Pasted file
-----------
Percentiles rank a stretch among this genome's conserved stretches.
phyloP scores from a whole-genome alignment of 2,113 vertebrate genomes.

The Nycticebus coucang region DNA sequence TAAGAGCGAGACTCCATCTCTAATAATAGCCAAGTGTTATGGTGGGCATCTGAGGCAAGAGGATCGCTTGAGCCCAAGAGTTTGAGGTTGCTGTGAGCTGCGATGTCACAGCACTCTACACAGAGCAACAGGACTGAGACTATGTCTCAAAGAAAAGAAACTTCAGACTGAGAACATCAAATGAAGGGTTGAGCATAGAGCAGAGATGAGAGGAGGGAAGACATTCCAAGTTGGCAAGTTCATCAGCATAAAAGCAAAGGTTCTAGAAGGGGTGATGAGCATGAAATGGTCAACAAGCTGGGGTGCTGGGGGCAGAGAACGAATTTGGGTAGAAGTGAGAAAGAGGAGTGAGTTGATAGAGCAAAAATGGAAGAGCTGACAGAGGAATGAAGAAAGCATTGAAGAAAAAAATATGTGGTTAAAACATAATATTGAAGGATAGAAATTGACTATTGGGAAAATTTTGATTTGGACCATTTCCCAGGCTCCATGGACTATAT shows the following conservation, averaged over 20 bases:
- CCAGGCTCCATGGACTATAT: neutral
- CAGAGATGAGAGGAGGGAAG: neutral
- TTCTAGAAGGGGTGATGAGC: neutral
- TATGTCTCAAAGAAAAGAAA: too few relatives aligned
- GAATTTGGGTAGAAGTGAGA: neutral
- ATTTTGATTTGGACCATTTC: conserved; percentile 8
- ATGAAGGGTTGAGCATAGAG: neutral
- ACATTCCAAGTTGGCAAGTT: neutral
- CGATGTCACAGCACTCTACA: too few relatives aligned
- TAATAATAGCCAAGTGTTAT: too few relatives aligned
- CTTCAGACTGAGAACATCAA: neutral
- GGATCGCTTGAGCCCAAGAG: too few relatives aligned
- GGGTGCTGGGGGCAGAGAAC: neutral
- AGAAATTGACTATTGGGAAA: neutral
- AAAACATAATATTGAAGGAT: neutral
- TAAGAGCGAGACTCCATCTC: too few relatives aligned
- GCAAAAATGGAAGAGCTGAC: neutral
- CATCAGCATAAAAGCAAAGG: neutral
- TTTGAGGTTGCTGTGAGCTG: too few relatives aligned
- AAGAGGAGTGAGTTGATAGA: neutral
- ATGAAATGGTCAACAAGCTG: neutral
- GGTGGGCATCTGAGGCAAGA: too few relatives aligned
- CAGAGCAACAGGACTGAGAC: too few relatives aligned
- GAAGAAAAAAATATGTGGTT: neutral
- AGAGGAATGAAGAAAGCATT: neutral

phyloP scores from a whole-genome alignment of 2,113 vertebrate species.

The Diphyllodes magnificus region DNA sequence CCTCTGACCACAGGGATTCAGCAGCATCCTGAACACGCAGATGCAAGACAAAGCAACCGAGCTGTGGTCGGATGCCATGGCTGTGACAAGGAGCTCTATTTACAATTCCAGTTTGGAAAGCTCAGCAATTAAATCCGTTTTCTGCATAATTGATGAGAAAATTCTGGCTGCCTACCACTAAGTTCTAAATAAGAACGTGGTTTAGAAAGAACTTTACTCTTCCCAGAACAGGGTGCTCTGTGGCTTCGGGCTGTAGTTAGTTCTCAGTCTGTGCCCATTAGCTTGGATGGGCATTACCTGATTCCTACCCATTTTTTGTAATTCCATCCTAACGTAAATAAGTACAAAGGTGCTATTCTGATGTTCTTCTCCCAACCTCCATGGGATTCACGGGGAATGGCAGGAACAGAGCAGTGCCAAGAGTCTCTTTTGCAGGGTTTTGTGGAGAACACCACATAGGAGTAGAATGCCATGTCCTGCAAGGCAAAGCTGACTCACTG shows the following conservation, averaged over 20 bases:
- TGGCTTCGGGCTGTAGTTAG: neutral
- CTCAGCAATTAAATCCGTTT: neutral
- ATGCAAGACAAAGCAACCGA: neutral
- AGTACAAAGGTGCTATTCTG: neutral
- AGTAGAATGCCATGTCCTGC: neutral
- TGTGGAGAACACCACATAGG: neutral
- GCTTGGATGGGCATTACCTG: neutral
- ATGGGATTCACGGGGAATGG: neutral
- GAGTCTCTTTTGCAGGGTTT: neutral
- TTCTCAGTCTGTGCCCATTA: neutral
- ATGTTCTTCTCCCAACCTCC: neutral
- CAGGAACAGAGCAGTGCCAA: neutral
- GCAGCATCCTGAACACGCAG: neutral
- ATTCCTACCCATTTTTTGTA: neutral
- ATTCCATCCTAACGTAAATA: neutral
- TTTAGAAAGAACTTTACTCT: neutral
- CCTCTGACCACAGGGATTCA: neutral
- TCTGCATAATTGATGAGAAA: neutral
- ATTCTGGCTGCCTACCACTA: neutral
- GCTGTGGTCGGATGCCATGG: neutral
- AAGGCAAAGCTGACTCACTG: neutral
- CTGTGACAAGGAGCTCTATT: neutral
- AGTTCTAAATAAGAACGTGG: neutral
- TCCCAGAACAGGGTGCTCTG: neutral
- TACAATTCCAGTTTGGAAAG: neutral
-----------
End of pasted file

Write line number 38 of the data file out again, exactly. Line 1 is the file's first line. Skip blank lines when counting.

- ATGGGATTCACGGGGAATGG: neutral